On a different note, aren’t many of us already wearing Li-Ion batteries in our smartwatches? Imagine the agony if one of those goes on the fritz? I can take my coat off faster than I can take my watch off (in my case, a Seiko Chronograph - so not very smart, and not very likely to explode - but still, lots of people have smart watches) - and a watch battery is pressed quite close to the skin.

      So no, I don’t particularly have a problem with this. I don’t want one - and I certainly wouldn’t advise smart pants (what are pants called in the US? Or does everyone in the US go commando?) - but I don’t imagine that clothing related problems will be all that common.

      1. quxinot

        Re: PCMCIA

        Until two weeks ago, I could have said that I have very much a similar collection of PCMCIA cards in the pile, including their manuals, packaging, and driver CD's (and in two cases, driver floppys!).

        Gotta admit, having the shelf space back feels awfully good.

        The primary issue I remember with PCMCIA was that if you used a wireless card in your wife's laptop and she dropped it down a flight of stairs (truly!), not only would the card get bent in an unusual fashion, but it would rip the header apart internally within the laptop. And this would happen despite you getting it all set up not even a week prior.

        Not that I'm bitter.

  6. james 68

    We do already.

    Considering peoples current attachment to their phones, It is totally fair to say that we currently do "wear" such batteries. In that they are always carried upon our person much as we do with clothing or jewelry.

  7. Pen-y-gors Silver badge


    Actually I rather like 'FLIB' - sounds soft and bendy and cuddly, like Flibbertigibbet. Doesn't seem to have any serious contenders for prior art (I think we can ignore the Fachverband Luftdichtheit im Bauwesen (German: Association for Airtightness in Buildings; Kassel, Germany)

    And it's pretty language neutral - works well in many languages without any embarassing meanings (remember the Polish 'Fart' bar?)

    Wo ist mein flibie?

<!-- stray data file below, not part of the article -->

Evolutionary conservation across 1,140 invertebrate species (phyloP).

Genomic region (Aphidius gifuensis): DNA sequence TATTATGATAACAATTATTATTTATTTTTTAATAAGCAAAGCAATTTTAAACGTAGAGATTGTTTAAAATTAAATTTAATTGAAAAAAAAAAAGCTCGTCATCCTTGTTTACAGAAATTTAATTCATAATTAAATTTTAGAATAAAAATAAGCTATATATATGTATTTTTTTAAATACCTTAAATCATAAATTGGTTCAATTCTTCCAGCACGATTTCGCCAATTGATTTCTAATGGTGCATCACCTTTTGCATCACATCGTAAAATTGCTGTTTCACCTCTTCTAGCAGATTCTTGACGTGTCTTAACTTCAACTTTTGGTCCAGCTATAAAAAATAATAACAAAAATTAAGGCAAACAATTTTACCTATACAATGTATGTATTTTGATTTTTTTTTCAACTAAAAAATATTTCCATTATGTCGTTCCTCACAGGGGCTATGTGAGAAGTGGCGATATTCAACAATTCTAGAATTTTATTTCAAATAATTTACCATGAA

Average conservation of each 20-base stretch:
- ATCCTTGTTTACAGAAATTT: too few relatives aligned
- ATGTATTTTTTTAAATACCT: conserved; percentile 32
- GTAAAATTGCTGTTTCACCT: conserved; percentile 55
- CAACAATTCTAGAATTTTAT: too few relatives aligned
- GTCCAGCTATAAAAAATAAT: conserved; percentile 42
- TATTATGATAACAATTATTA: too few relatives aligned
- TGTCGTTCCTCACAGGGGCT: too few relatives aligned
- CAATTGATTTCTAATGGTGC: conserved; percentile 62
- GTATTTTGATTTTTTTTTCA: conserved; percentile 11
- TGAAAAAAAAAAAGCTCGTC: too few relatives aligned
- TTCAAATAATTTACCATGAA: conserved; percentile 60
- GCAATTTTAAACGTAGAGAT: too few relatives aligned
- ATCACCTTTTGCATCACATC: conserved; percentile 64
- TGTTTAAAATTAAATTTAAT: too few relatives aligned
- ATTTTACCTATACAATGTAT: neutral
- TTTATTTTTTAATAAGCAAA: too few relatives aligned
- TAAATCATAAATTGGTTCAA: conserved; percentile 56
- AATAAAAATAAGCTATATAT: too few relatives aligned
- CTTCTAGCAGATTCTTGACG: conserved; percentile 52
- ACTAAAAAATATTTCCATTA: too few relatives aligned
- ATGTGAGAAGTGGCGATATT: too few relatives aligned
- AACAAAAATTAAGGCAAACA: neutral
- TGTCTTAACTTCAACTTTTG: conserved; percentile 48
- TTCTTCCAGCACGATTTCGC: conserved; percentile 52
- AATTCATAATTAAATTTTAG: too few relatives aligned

Ou est mon flib?

    Donde es mi flib?

    Ble mae fy fflib?

    The flib of my uncle is in the fire-bucket of my aunt.

    1. Swarthy Silver badge

      Re: Acronym

      I was thinking FLi-on - But that would be better as a wall-mount.


    What about all the lithium cells in pace maker batteries? that is a worry...


    What about lithium cell batteries in pace makers? That is a worry...

    1. d3vy Silver badge

      Severe case of heart burn?

      I can recommend the chew-able peppermint rennies.

  10. Doc Ock

    Cue Arthur Brown

    "I am the god of hell fire and I bring you, Fire"

  11. Anonymous Coward
    Anonymous Coward

    "Safe Enough"

    Well, alright then.

  12. Francis Boyle Silver badge

    Oh Gawd

    El Reg linking to itself 18 years ago. I feel old.

    1. Neil Barnes Silver badge

      Re: Oh Gawd

      *You* feel old. I *had* a Rex...

    2. Steven Roper

      Re: Oh Gawd

      "El Reg linking to itself 18 years ago. I feel old."

      They also keep every comment you ever posted, even rejected ones (although only you and presumably the Reg admins can read those.) It can be quite an eye-opener to click a page near the end of the list and read stuff you posted a decade ago and had long since forgotten. Some of it will bring back fond memories of the good old days.

      Just also be prepared that at some point you're going to facepalm and groan, "What the hell was I on when I posted that!?!"

      1. ssharwood

        Re: Oh Gawd

        That's just what the NSA is asking too!

  13. Anonymous Coward
    Anonymous Coward

    make it difficult to cause leakage

    Panasonic-difficult or Samsung-difficult?

    1. Sgt_Oddball Silver badge

      Re: make it difficult to cause leakage

      Seepage in the trouser department? Now that's a concern without the added batteries...